Monday, May 11, 2015

House Rules?

Crypts & Things (in case you didn't know) is based off the excellent "0e" retro-clone Swords & Wizardry. It follows most of the standard "D&D-isms", such as Character Classes, Armor Class, Hit Points, Spell Levels, and so forth. Where it differs is in some of its extra rules and some of its re-interpretations of the existing ones.

Without getting into extensive quoting of the rules, C&T includes some fun stuff like a Luck mechanic, rules for Sanity and Corruption, and some fun tweaks to the standard PC classes. Rather than an attempt to add complexity, the changes add more to the flavor of the game than the mechanics. d101 is after a pretty specific feel here, and while Zarth is a great setting for that kind of pulp swords & sorcery, the game is not "tied" to one setting. A fact I for one appreciate.

I've always been leery of too many house-rules. It can raise the specter of "Why are you playing that game at all?" While I have not used these rules in actual play yet, I can say they seem to flow from a common motivation and thus have a more coherent feel to them than random "patches" stuck on someone's D&D game to assuage players or DMs for perceived mechanical failures.

Friday, May 8, 2015

Looking at Zarth

I really don't know who –if anyone– will find this information useful. I backed the Crypts & Things Remastered Kickstarter and have been looking at the beta pdf. I mostly picture this blog as a place for me to work on a few thoughts about running a game with the rules and setting, as well as about the genre in general.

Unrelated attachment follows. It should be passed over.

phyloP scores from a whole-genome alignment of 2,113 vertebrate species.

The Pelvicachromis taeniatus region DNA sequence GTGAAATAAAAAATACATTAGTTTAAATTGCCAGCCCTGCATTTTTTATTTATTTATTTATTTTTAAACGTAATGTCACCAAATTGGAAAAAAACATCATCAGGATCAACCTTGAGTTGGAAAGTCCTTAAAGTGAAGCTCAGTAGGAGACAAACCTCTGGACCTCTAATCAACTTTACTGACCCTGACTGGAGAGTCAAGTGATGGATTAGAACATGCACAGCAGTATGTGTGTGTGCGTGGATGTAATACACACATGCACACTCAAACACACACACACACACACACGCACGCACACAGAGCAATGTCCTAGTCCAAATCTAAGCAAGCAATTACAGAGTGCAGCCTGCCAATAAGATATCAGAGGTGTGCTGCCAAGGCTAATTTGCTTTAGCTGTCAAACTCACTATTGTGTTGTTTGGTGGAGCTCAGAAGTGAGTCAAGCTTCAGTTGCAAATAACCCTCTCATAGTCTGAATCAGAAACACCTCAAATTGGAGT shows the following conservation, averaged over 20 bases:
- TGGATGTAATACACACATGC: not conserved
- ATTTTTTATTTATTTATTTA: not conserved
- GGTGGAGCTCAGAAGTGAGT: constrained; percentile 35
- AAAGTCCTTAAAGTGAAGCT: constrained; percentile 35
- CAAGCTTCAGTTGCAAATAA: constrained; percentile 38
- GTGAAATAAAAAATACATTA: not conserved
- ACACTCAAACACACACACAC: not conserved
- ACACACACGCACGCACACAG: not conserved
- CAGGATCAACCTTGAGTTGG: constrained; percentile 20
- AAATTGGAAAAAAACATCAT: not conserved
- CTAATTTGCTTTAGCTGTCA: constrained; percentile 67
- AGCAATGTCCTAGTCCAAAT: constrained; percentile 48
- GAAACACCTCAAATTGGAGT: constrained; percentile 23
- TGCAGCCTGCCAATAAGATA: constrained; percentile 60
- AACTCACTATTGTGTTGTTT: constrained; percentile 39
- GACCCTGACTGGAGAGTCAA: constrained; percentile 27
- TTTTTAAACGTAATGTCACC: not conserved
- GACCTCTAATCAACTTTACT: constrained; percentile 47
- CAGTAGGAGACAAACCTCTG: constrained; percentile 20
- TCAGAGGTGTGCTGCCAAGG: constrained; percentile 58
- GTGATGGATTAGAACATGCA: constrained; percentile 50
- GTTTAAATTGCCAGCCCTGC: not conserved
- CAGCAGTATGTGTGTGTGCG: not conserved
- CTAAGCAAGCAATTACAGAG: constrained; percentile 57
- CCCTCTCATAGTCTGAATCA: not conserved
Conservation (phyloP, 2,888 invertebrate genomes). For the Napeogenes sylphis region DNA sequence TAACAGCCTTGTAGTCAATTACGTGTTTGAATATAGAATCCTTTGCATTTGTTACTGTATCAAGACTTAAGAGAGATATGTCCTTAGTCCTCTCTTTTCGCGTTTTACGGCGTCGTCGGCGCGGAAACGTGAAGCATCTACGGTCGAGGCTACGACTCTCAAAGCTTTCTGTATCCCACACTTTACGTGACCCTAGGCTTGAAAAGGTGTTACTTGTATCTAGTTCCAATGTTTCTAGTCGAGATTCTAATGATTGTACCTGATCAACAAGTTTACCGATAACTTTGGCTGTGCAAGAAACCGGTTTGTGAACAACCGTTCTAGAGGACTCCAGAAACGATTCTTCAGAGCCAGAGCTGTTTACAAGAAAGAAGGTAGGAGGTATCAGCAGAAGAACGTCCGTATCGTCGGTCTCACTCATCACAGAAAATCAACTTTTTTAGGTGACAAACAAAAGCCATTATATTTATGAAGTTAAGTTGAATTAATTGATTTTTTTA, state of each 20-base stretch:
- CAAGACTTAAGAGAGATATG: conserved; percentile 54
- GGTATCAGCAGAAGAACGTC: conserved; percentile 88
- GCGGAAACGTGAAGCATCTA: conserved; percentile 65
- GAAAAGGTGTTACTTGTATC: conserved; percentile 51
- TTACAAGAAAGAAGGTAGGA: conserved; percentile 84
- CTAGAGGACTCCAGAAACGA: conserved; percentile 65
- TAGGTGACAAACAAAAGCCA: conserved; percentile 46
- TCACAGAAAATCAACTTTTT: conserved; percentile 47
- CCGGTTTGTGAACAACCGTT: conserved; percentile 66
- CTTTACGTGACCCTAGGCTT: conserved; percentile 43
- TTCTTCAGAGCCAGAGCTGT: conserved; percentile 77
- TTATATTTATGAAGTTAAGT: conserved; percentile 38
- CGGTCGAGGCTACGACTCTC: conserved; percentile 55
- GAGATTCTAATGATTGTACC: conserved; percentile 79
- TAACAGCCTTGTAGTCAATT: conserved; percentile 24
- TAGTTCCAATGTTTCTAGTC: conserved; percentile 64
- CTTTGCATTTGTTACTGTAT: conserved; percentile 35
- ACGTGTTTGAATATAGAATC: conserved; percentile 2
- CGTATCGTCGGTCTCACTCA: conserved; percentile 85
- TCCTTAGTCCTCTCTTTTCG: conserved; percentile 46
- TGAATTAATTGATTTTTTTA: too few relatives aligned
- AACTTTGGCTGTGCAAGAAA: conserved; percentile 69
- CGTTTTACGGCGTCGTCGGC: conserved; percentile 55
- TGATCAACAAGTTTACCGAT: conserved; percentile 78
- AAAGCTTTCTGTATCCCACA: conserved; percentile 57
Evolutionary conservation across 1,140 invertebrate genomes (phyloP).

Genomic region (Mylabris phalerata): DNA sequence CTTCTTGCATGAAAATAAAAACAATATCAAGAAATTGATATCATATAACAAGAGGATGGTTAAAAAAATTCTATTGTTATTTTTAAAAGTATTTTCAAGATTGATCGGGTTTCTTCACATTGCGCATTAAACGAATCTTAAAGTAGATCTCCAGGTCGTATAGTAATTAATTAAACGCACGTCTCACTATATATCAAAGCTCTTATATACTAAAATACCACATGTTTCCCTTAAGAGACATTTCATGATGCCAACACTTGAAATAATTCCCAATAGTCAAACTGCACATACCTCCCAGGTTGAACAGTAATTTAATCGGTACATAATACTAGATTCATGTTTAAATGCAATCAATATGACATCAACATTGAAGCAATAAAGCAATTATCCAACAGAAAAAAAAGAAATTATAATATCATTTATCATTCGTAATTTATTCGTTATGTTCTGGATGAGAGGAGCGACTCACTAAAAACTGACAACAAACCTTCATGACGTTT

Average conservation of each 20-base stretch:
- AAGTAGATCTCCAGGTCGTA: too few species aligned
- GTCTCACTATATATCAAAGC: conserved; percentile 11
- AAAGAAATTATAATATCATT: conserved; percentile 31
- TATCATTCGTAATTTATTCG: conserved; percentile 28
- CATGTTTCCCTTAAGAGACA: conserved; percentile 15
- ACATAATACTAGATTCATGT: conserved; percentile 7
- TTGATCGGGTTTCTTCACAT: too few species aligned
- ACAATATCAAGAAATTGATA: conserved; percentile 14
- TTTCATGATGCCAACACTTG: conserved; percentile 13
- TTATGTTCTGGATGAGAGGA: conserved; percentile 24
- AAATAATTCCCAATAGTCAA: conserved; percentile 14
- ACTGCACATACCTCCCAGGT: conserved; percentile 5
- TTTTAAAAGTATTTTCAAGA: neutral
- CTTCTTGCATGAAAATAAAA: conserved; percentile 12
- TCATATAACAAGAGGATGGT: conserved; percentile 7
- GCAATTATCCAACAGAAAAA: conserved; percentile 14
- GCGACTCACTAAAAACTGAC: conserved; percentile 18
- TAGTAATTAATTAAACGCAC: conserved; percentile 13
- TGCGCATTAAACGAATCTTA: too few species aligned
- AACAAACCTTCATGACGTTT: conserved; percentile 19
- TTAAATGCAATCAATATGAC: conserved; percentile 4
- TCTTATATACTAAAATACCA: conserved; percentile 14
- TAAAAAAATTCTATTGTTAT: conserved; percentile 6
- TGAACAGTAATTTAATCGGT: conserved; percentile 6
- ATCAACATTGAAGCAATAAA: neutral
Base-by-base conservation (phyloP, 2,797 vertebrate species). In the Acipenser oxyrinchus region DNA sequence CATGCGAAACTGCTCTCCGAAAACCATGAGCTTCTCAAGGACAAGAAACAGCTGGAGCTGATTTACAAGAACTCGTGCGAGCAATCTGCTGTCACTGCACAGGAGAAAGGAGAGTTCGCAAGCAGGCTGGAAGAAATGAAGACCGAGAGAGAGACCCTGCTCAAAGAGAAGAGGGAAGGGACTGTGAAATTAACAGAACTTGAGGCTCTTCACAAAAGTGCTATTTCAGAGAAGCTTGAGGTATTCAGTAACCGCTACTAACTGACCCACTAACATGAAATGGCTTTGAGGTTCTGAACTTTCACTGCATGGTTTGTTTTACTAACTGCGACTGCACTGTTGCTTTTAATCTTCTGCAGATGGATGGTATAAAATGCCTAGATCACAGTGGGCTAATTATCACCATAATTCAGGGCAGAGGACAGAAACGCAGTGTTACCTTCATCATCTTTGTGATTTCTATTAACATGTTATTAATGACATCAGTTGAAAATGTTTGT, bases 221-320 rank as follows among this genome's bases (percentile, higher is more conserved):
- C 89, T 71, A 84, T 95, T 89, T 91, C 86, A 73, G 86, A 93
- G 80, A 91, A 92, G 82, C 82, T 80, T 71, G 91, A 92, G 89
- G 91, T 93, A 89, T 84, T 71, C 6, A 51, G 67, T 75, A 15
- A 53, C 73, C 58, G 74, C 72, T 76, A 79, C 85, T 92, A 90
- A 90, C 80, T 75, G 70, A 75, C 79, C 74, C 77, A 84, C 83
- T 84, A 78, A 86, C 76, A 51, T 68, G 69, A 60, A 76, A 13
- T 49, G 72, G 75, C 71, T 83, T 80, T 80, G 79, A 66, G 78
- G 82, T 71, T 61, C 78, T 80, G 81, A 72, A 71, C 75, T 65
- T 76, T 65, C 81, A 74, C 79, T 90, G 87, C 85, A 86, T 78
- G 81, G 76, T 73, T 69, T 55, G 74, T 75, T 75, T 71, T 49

Looking at the map (I don't want to post images or specifics about the beta rules doc unless d101 says it's OK). It's very evocative with its colorful names ("Drowned City", "Mt. Terror", etc.). The map and write-ups are also deliberately vague and brief, leaving plenty of room for customization and exploration.

Without delving into a lot of specifics, the overall tone of the world is one of dark & wild fantasy. It's gonzo, but not doesn't stray too far into things like genre-bending or blending. (There are dinosaurs, however!) It's a Leiber, Moorcock, Howard world. Conan would be right at home. It's a dying world, but not 100% nihilism. Zarth is a weird place: it's been weird a long time, and it's going to stay weird.

All these things make it an appealing setting to me. I love setting fluff, but I've come to recognize that overly-developed settings can be a detriment to a campaign when players aren't all up to speed on the intricacies of the world they are playing in. I'm enough decades from my school days that my group doesn't have time to pore over a new gazetteer or setting document every time we switch games.

On the other hand, I still believe that some level of setting detail is important if you want a cohesive campaign as opposed to just dungeon-of-the-week. Of course the DOTW model is fine, if that works for your group.

I think my goal with the setting would be to familiarize myself with it and develop a few hooks based around the teaser bits the rules provide. I don't want to saddle the players with a lot of setting info to digest, but maybe a bullet list with a few of the highlights in terms of history or current features.